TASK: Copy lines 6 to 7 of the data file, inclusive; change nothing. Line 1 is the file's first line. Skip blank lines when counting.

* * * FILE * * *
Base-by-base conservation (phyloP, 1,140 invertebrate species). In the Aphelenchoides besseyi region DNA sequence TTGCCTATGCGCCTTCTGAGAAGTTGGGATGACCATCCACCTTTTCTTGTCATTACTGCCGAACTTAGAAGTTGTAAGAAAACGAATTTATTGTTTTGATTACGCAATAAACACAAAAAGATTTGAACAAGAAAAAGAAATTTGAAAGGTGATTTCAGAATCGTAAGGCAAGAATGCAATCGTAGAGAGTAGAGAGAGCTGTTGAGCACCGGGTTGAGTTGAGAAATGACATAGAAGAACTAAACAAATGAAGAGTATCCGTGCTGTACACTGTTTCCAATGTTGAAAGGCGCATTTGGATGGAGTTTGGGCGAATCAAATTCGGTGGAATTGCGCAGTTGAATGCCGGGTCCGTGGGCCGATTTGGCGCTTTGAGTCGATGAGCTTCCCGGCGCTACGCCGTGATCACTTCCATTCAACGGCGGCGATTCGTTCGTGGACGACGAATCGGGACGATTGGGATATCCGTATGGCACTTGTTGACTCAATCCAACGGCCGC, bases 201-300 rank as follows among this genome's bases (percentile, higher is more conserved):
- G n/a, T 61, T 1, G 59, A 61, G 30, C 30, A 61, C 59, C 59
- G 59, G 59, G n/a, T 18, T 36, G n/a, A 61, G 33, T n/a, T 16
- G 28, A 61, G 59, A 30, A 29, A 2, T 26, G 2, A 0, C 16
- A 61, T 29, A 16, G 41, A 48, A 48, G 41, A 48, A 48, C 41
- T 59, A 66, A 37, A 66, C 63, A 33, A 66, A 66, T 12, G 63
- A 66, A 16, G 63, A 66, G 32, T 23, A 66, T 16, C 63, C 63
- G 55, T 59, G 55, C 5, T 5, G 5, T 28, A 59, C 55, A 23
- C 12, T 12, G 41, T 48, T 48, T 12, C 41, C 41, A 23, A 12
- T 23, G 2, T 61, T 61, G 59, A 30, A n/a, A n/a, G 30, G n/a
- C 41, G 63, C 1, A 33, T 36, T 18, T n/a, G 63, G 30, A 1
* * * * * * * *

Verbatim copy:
- T 59, A 66, A 37, A 66, C 63, A 33, A 66, A 66, T 12, G 63
- A 66, A 16, G 63, A 66, G 32, T 23, A 66, T 16, C 63, C 63